The city decided this week to convert 10 of its hybrid vehicles – light transit vehicles, or LTVs, that transport people with disabilities – back to gas-fueled engines because of maintenance problems. City buses will continue to have hybrid engines.
The LTVs were added to Durham's fleet in 2011. The hybrid vehicles cost $112,000 each, compared with $65,000 for buses without hybrid engines, but officials figured they would save on fuel costs.
"It all comes from our desire to have the most fuel-efficient fleet that we can," said Tobin Freid, Durham's sustainability manager, who helped secure federal funds to buy the hybrids.
The savings never panned out, however, as repairs started piling up.
"After about six months, we started having issues with them," city maintenance manager Scott Mozingo said. "Then, we had issues with parts."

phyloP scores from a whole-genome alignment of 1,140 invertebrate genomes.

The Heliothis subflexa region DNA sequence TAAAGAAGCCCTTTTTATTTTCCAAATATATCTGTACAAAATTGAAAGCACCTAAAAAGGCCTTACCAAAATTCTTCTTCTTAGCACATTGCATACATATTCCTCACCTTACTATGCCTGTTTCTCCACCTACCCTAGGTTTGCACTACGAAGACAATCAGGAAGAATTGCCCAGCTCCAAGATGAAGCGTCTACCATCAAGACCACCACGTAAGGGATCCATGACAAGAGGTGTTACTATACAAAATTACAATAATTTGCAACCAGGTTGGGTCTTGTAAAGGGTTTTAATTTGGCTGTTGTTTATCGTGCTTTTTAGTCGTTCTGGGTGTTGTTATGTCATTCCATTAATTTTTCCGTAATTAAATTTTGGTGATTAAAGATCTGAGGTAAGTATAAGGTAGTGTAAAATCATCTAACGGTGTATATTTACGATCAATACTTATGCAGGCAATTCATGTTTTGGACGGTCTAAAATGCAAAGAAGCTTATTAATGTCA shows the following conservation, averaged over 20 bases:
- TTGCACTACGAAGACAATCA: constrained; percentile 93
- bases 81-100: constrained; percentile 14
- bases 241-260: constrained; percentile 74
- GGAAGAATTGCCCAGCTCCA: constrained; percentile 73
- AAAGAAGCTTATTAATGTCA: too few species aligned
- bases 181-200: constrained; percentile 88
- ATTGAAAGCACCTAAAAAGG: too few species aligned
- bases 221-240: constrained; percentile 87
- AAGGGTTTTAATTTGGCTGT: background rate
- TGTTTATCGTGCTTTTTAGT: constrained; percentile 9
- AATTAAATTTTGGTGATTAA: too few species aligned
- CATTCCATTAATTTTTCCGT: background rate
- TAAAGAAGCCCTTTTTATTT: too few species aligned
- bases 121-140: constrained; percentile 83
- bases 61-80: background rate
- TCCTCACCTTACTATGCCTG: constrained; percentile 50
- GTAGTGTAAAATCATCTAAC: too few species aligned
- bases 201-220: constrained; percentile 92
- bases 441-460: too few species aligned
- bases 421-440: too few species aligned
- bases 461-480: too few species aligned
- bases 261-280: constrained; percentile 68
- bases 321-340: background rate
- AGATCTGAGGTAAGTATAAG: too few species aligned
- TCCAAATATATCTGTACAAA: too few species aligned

In 2012, the company that outfitted the hybrid vehicles went bankrupt, so Durham could no longer get the parts they needed to make repairs.
"We started parking vehicles as they were breaking down because we didn't have parts for them," Mozingo said.
LTV routes started feeling the pinch as the fleet became smaller, so the city's Transportation Department decided to make another switch.
"We need to have these 10 vehicles back on the road, and the fastest way to do that is through this conversion," said Harmon Crutchfield, assistant director of transit and parking services.
Durham plans to spend $78,000 to convert the hybrid LTVs back to gas engines. Each vehicle will take about a week to be converted.
Freid said the move is disappointing but not discouraging.
"We tried a new technology, and sometimes when you try new things, they don't work out," she said.